In addition to the makeover, CEHv7 includes two additional bundles; a Monster Hacking Tool Repository Codenamed Frankenstein, and a subscription based Virtual Lab Environment codenamed iLabs.  iLab is a subscription based service that allows students to logon to a virtualized remote machine running Windows 2003 Server to perform various exercises featured in the CEHv7Lab Guide.  All you need is a web browser to connect and start experimenting.  The virtual machine setup reduces the time and effort spent by instructors and partners prior to the classroom engagement. It is a hassle free service available 24×7 x number of days subscribed.


Global Knowledge:

Think Like A Hacker, Train Like A Hacker

Joe McCray has been hacking into the Department of Defense, Federal Agencies, Financial Institutions, and other big companies for years – all legally of course.  He’s a Penetration Tester, a consultant that hacks into companies in order to test, measure and demonstrate security weaknesses.  He helps identify and fix vulnerabilities that could lead to security breaches.  

He is frequently sought out as a trainer, people want to know how he consistently bypasses common IT Security mechanisms.  Joe has recently developed a course to teach IT and IT Security professionals how hackers break into systems and bypass these common security mechanisms.  Although there are many courses on that claim to do this, Joe says, “I developed the Advanced Penetration Testing course because there were too many security courses out there that are written and taught by people that haven’t actually been pentesters.  These teachers are reading word for word from old computer security books and teaching the students hacks that are ten years old.  That kind of teaching is fine if you just want to introduce someone to our field and raise awareness, but it does nothing to help people working in the DoD, Federal Agencies, Financial Institutions, and other large companies secure critical systems from attack. ”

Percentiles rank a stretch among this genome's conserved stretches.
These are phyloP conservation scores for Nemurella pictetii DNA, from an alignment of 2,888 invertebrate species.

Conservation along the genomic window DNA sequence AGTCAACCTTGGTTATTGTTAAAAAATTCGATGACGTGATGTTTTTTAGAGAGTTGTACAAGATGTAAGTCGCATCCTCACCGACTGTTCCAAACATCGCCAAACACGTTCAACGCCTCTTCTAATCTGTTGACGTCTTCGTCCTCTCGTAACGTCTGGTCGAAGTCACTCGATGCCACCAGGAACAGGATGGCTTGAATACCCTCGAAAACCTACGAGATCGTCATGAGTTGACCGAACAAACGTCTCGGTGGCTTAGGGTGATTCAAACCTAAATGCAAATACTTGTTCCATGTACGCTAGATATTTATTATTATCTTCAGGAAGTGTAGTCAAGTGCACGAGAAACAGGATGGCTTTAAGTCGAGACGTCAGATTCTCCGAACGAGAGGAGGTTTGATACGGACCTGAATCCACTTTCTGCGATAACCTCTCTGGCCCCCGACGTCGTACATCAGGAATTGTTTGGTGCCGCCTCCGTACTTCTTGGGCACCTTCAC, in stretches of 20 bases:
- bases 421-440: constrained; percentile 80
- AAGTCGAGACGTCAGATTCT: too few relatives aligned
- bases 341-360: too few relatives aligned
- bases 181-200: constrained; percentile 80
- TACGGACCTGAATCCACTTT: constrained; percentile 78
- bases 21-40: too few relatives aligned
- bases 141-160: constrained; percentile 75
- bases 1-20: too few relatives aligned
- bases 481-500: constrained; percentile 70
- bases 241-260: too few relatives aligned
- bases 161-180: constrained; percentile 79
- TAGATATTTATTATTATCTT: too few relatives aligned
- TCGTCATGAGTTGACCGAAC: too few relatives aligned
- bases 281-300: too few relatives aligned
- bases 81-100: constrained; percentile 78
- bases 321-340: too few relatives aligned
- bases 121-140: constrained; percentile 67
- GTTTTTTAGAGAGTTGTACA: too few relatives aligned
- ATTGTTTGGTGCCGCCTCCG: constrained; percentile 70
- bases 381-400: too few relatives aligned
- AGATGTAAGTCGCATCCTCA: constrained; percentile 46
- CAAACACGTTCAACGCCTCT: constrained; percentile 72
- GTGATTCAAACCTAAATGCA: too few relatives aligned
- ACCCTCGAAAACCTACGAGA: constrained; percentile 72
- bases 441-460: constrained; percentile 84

Advanced Penetration Testing (APT): Pentesting High Security Environments – is a course that focuses on attacking and defending highly secured environments.  This course can be taken as either a five-day course, or a two-day workshop at security conferences.  This is not a “death by powerpoint” course, and you won’t be attacking unpatched Windows 2000 Servers, or learning a bunch of outdated tools.  In APT, you learn how to attack new operating systems such as Windows Vista, Windows 7, Windows Server 2008, and the latest Linux servers.  All of these servers will be patched, and hardened, both Network and Host-based IDS/IPS will be in place as well.

The course starts with attacking heavily protected environments from the outside and dealing with things like Load Balancing, Deep Packet Inspection, and Network-Based IDS/IPS. Next attack web applications and deal with common application security measures in PHP/ASP.NET, then Web Application Firewalls.  The course moves on to attacking from the LAN, dealing with NAC, locked down workstations/GPOs, and Host-Based IDS/IPS.  Finally, the course covers gaining control of Active Directory.

This course can be taken at the following locations/events: